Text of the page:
Weld-in CAMS Approved Roll Cages
Toyota 86 Weld-in Roll Cage shown
Roll Cage tube material and specification
The CAMS/FIA regulations stipulate exactly what material specifications are required to be used in the construction of a Roll Cage for motorsport use. There are two main options available, and largely depend on your budget and individual needs.
Cold Drawn Seamless (CDS) high tensile steel tube (350MPa): The most commonly used material for Roll Cage use, offering a great affordable ROPS solution. The design of a ROPS with this material only needs to comply with the standard design principles as published in the CAMS regulations (Schedule J), to be eligible for registration needed for Australian competition use.
Cromoly (650MPa): The more exotic of materials, with a great benefit in the weight department, being significantly lighter than other materials due to higher yield strengths allowing the use of thinner wall thickness. However, this material is harder to work with and requires more time in the fabrication process. It is also the more expensive option for a ROPS, with a higher material cost, requiring a lot more intricate design to satisfy CAMS/FIA regulations. Cromoly also requires a designated and independent ROPS specialist engineer to assess and sign off the design before CAMS registration can be given. This additional engineering consultation is not cheap and adds to the overall cost of installation.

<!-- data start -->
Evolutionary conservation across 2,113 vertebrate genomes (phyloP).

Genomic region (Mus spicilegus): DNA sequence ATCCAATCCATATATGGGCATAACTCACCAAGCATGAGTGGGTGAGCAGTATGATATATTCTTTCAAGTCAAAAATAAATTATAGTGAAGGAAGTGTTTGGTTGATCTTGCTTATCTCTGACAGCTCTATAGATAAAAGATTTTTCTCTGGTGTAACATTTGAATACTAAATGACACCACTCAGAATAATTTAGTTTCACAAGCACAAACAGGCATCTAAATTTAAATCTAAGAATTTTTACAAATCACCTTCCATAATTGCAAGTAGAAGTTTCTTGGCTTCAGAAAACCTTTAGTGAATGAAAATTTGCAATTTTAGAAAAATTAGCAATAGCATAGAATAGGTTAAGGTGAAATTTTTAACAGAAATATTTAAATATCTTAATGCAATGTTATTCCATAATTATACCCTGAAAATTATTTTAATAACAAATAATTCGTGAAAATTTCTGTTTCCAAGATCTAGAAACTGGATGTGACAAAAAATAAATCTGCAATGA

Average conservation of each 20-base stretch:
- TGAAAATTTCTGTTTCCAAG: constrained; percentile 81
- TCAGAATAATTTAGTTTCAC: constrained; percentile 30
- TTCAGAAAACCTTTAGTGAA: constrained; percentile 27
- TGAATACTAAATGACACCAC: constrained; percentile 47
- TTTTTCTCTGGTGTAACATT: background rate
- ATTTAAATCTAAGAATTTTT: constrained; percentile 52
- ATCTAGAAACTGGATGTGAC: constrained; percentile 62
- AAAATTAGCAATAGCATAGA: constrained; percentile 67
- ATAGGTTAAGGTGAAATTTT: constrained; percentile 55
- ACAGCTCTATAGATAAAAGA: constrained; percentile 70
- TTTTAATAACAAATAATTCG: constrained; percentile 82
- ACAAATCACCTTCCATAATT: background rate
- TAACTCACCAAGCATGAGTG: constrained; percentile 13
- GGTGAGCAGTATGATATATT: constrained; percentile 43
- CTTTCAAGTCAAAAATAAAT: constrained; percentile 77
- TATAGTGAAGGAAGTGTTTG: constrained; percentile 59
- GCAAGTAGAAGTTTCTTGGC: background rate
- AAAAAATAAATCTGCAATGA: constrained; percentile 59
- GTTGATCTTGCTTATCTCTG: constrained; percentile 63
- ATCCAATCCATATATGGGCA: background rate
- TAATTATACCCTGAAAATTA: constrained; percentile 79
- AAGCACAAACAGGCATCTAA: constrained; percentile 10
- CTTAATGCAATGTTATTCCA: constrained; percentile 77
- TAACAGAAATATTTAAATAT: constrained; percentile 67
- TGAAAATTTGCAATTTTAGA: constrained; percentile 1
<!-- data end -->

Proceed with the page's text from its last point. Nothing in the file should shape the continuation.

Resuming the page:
3D Cad Design
The use of 3D CAD modelling software has become increasingly beneficial to research and development work in almost all technical manufacturing industries. Brown Davis has taken full advantage of these new computer techniques, to design and model components for certain components. From the footplates, to the rollbar joiners, each component is drafted into a workable 3D model. This in turn gives much greater scope for development and testing any new concepts and ideas.
Roll Cage design and Finite Element Analysis (FEA)
Finite Element Analysis (FEA) offers a detailed visualisation of where ROPS structures bend or twist, indicating the distribution of stress. This allows designs to be created, optimised and finalised in 3D before the design is manufactured. FEA in ROPS creation has become a very useful tool, with its ability to allow insight into real world outcomes prior to destructive testing of actual prototypes. The resulting stress and deformation can be measured for simulated rollover loads from nearly any axis, and therefore each component of the structure can be re-designed or modified accordingly, until an effective computer model meets the load levels Brown Davis Automotive or CAMS deem acceptable.
Brown Davis incorporates both physical (destructive testing), as well as computer based analysis. Physical testing is carried out to confirm FEA results and substantiate the computer model. Complex motorsport ROPS produced by Brown Davis Automotive have been compared against FEA models and revealed a result within 5% (FIA approval cannot be issued without such FEA proof for ROPS in motorsport).
It is this combination of critical data that enables very efficient progress of each design, and ultimately produces a superior product, providing the maximum roll over protection achievable. Furthermore, for Brown Davis to be able to obtain the necessary documentation and engineering checks required to comply with CAMS/FIA specification, such FEA models are required for approval.